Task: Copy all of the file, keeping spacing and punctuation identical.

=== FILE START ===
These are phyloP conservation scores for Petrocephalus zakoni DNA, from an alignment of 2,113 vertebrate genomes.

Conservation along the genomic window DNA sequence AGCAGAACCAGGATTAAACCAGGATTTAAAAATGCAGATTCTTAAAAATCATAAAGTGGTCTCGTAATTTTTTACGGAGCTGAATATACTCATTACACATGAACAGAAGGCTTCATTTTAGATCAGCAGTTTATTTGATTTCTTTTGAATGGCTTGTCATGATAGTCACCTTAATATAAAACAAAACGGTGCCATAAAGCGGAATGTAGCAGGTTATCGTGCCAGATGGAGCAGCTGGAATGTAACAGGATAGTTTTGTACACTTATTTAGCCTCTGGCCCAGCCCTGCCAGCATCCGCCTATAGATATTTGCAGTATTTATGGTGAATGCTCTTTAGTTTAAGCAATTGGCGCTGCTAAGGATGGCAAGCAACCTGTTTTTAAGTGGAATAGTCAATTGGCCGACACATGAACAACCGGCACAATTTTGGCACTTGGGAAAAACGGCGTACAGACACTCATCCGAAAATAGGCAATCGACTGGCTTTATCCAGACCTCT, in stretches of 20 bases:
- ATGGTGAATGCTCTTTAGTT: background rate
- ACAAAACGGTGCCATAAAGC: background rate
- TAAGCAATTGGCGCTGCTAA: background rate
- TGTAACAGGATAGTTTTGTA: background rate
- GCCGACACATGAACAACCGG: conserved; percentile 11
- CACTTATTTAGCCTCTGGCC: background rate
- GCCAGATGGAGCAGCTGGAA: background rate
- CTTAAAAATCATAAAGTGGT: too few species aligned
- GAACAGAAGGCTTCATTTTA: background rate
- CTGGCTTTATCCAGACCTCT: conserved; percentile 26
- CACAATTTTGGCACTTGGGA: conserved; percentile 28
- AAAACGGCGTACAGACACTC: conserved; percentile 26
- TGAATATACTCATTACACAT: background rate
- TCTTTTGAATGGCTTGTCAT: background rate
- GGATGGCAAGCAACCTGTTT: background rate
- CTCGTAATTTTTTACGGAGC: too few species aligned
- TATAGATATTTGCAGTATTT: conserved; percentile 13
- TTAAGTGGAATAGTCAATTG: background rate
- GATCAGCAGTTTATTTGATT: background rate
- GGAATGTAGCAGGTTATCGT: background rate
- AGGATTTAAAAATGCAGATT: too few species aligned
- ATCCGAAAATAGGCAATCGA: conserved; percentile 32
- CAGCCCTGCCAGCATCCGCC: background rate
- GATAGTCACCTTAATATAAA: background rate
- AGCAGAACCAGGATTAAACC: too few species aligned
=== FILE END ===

These are phyloP conservation scores for Petrocephalus zakoni DNA, from an alignment of 2,113 vertebrate genomes.

Conservation along the genomic window DNA sequence AGCAGAACCAGGATTAAACCAGGATTTAAAAATGCAGATTCTTAAAAATCATAAAGTGGTCTCGTAATTTTTTACGGAGCTGAATATACTCATTACACATGAACAGAAGGCTTCATTTTAGATCAGCAGTTTATTTGATTTCTTTTGAATGGCTTGTCATGATAGTCACCTTAATATAAAACAAAACGGTGCCATAAAGCGGAATGTAGCAGGTTATCGTGCCAGATGGAGCAGCTGGAATGTAACAGGATAGTTTTGTACACTTATTTAGCCTCTGGCCCAGCCCTGCCAGCATCCGCCTATAGATATTTGCAGTATTTATGGTGAATGCTCTTTAGTTTAAGCAATTGGCGCTGCTAAGGATGGCAAGCAACCTGTTTTTAAGTGGAATAGTCAATTGGCCGACACATGAACAACCGGCACAATTTTGGCACTTGGGAAAAACGGCGTACAGACACTCATCCGAAAATAGGCAATCGACTGGCTTTATCCAGACCTCT, in stretches of 20 bases:
- ATGGTGAATGCTCTTTAGTT: background rate
- ACAAAACGGTGCCATAAAGC: background rate
- TAAGCAATTGGCGCTGCTAA: background rate
- TGTAACAGGATAGTTTTGTA: background rate
- GCCGACACATGAACAACCGG: conserved; percentile 11
- CACTTATTTAGCCTCTGGCC: background rate
- GCCAGATGGAGCAGCTGGAA: background rate
- CTTAAAAATCATAAAGTGGT: too few species aligned
- GAACAGAAGGCTTCATTTTA: background rate
- CTGGCTTTATCCAGACCTCT: conserved; percentile 26
- CACAATTTTGGCACTTGGGA: conserved; percentile 28
- AAAACGGCGTACAGACACTC: conserved; percentile 26
- TGAATATACTCATTACACAT: background rate
- TCTTTTGAATGGCTTGTCAT: background rate
- GGATGGCAAGCAACCTGTTT: background rate
- CTCGTAATTTTTTACGGAGC: too few species aligned
- TATAGATATTTGCAGTATTT: conserved; percentile 13
- TTAAGTGGAATAGTCAATTG: background rate
- GATCAGCAGTTTATTTGATT: background rate
- GGAATGTAGCAGGTTATCGT: background rate
- AGGATTTAAAAATGCAGATT: too few species aligned
- ATCCGAAAATAGGCAATCGA: conserved; percentile 32
- CAGCCCTGCCAGCATCCGCC: background rate
- GATAGTCACCTTAATATAAA: background rate
- AGCAGAACCAGGATTAAACC: too few species aligned